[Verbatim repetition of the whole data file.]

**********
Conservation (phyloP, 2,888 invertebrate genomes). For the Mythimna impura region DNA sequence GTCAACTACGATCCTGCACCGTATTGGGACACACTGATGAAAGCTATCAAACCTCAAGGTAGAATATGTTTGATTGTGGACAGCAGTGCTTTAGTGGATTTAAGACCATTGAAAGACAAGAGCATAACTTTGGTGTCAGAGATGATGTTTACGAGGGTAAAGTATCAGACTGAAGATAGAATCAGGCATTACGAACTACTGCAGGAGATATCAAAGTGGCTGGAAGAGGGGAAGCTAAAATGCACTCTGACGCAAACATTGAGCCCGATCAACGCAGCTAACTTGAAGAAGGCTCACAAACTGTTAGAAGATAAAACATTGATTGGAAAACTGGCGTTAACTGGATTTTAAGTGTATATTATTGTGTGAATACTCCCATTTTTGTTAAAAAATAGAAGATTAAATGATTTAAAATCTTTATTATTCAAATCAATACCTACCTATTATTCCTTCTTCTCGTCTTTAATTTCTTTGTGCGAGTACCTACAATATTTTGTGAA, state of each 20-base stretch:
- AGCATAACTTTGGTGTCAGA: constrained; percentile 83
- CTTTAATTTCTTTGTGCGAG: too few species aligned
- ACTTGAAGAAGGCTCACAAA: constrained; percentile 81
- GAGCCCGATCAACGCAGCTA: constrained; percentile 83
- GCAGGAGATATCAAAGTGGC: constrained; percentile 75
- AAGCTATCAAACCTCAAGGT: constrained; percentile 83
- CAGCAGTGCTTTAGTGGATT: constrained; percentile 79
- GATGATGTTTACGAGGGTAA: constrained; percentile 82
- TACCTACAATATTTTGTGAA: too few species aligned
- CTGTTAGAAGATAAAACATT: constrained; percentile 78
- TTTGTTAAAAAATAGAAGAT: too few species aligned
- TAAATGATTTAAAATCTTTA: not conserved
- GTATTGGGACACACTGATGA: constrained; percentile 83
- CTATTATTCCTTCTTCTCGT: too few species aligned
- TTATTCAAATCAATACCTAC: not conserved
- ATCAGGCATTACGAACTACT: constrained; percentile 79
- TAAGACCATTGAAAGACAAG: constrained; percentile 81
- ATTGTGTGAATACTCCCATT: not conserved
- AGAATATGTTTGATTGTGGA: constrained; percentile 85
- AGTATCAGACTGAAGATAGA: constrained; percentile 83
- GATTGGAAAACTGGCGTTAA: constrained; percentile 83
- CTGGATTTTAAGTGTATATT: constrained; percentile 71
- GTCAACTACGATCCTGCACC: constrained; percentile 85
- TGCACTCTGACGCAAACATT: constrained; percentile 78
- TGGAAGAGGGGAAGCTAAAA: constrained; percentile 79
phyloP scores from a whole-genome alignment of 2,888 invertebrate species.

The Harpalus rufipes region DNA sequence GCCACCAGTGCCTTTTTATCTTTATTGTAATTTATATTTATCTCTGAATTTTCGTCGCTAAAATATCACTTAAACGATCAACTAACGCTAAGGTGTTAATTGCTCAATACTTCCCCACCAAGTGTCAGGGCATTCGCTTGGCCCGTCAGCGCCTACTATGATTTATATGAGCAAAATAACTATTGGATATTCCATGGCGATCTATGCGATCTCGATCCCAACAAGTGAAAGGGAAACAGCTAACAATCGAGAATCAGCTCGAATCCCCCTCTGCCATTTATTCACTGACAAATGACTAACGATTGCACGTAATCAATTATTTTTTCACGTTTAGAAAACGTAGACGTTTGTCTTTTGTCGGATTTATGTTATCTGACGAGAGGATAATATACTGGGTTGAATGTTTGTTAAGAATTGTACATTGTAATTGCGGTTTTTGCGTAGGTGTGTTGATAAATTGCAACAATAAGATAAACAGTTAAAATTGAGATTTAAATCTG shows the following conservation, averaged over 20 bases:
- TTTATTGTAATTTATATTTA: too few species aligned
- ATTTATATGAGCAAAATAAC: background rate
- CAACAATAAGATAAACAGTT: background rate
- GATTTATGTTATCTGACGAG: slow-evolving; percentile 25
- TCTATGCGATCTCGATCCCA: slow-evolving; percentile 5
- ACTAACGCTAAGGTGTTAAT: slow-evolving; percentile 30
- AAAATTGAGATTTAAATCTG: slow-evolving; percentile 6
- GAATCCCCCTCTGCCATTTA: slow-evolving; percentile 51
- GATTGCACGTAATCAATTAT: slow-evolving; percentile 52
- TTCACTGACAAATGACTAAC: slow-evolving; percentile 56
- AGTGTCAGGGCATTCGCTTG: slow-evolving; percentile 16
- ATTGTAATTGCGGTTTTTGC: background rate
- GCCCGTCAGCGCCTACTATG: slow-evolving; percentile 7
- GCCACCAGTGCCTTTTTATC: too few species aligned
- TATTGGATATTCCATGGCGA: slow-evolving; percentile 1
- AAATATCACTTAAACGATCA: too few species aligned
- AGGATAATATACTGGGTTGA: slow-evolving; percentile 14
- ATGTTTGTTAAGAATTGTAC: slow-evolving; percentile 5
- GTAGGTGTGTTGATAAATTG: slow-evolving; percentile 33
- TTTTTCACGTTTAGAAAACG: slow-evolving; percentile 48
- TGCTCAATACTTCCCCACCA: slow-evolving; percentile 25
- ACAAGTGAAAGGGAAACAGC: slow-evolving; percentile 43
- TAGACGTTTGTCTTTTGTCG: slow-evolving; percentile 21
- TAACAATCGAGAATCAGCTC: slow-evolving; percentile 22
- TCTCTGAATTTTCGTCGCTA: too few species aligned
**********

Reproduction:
Conservation (phyloP, 2,888 invertebrate genomes). For the Mythimna impura region DNA sequence GTCAACTACGATCCTGCACCGTATTGGGACACACTGATGAAAGCTATCAAACCTCAAGGTAGAATATGTTTGATTGTGGACAGCAGTGCTTTAGTGGATTTAAGACCATTGAAAGACAAGAGCATAACTTTGGTGTCAGAGATGATGTTTACGAGGGTAAAGTATCAGACTGAAGATAGAATCAGGCATTACGAACTACTGCAGGAGATATCAAAGTGGCTGGAAGAGGGGAAGCTAAAATGCACTCTGACGCAAACATTGAGCCCGATCAACGCAGCTAACTTGAAGAAGGCTCACAAACTGTTAGAAGATAAAACATTGATTGGAAAACTGGCGTTAACTGGATTTTAAGTGTATATTATTGTGTGAATACTCCCATTTTTGTTAAAAAATAGAAGATTAAATGATTTAAAATCTTTATTATTCAAATCAATACCTACCTATTATTCCTTCTTCTCGTCTTTAATTTCTTTGTGCGAGTACCTACAATATTTTGTGAA, state of each 20-base stretch:
- AGCATAACTTTGGTGTCAGA: constrained; percentile 83
- CTTTAATTTCTTTGTGCGAG: too few species aligned
- ACTTGAAGAAGGCTCACAAA: constrained; percentile 81
- GAGCCCGATCAACGCAGCTA: constrained; percentile 83
- GCAGGAGATATCAAAGTGGC: constrained; percentile 75
- AAGCTATCAAACCTCAAGGT: constrained; percentile 83
- CAGCAGTGCTTTAGTGGATT: constrained; percentile 79
- GATGATGTTTACGAGGGTAA: constrained; percentile 82
- TACCTACAATATTTTGTGAA: too few species aligned
- CTGTTAGAAGATAAAACATT: constrained; percentile 78
- TTTGTTAAAAAATAGAAGAT: too few species aligned
- TAAATGATTTAAAATCTTTA: not conserved
- GTATTGGGACACACTGATGA: constrained; percentile 83
- CTATTATTCCTTCTTCTCGT: too few species aligned
- TTATTCAAATCAATACCTAC: not conserved
- ATCAGGCATTACGAACTACT: constrained; percentile 79
- TAAGACCATTGAAAGACAAG: constrained; percentile 81
- ATTGTGTGAATACTCCCATT: not conserved
- AGAATATGTTTGATTGTGGA: constrained; percentile 85
- AGTATCAGACTGAAGATAGA: constrained; percentile 83
- GATTGGAAAACTGGCGTTAA: constrained; percentile 83
- CTGGATTTTAAGTGTATATT: constrained; percentile 71
- GTCAACTACGATCCTGCACC: constrained; percentile 85
- TGCACTCTGACGCAAACATT: constrained; percentile 78
- TGGAAGAGGGGAAGCTAAAA: constrained; percentile 79
phyloP scores from a whole-genome alignment of 2,888 invertebrate species.

The Harpalus rufipes region DNA sequence GCCACCAGTGCCTTTTTATCTTTATTGTAATTTATATTTATCTCTGAATTTTCGTCGCTAAAATATCACTTAAACGATCAACTAACGCTAAGGTGTTAATTGCTCAATACTTCCCCACCAAGTGTCAGGGCATTCGCTTGGCCCGTCAGCGCCTACTATGATTTATATGAGCAAAATAACTATTGGATATTCCATGGCGATCTATGCGATCTCGATCCCAACAAGTGAAAGGGAAACAGCTAACAATCGAGAATCAGCTCGAATCCCCCTCTGCCATTTATTCACTGACAAATGACTAACGATTGCACGTAATCAATTATTTTTTCACGTTTAGAAAACGTAGACGTTTGTCTTTTGTCGGATTTATGTTATCTGACGAGAGGATAATATACTGGGTTGAATGTTTGTTAAGAATTGTACATTGTAATTGCGGTTTTTGCGTAGGTGTGTTGATAAATTGCAACAATAAGATAAACAGTTAAAATTGAGATTTAAATCTG shows the following conservation, averaged over 20 bases:
- TTTATTGTAATTTATATTTA: too few species aligned
- ATTTATATGAGCAAAATAAC: background rate
- CAACAATAAGATAAACAGTT: background rate
- GATTTATGTTATCTGACGAG: slow-evolving; percentile 25
- TCTATGCGATCTCGATCCCA: slow-evolving; percentile 5
- ACTAACGCTAAGGTGTTAAT: slow-evolving; percentile 30
- AAAATTGAGATTTAAATCTG: slow-evolving; percentile 6
- GAATCCCCCTCTGCCATTTA: slow-evolving; percentile 51
- GATTGCACGTAATCAATTAT: slow-evolving; percentile 52
- TTCACTGACAAATGACTAAC: slow-evolving; percentile 56
- AGTGTCAGGGCATTCGCTTG: slow-evolving; percentile 16
- ATTGTAATTGCGGTTTTTGC: background rate
- GCCCGTCAGCGCCTACTATG: slow-evolving; percentile 7
- GCCACCAGTGCCTTTTTATC: too few species aligned
- TATTGGATATTCCATGGCGA: slow-evolving; percentile 1
- AAATATCACTTAAACGATCA: too few species aligned
- AGGATAATATACTGGGTTGA: slow-evolving; percentile 14
- ATGTTTGTTAAGAATTGTAC: slow-evolving; percentile 5
- GTAGGTGTGTTGATAAATTG: slow-evolving; percentile 33
- TTTTTCACGTTTAGAAAACG: slow-evolving; percentile 48
- TGCTCAATACTTCCCCACCA: slow-evolving; percentile 25
- ACAAGTGAAAGGGAAACAGC: slow-evolving; percentile 43
- TAGACGTTTGTCTTTTGTCG: slow-evolving; percentile 21
- TAACAATCGAGAATCAGCTC: slow-evolving; percentile 22
- TCTCTGAATTTTCGTCGCTA: too few species aligned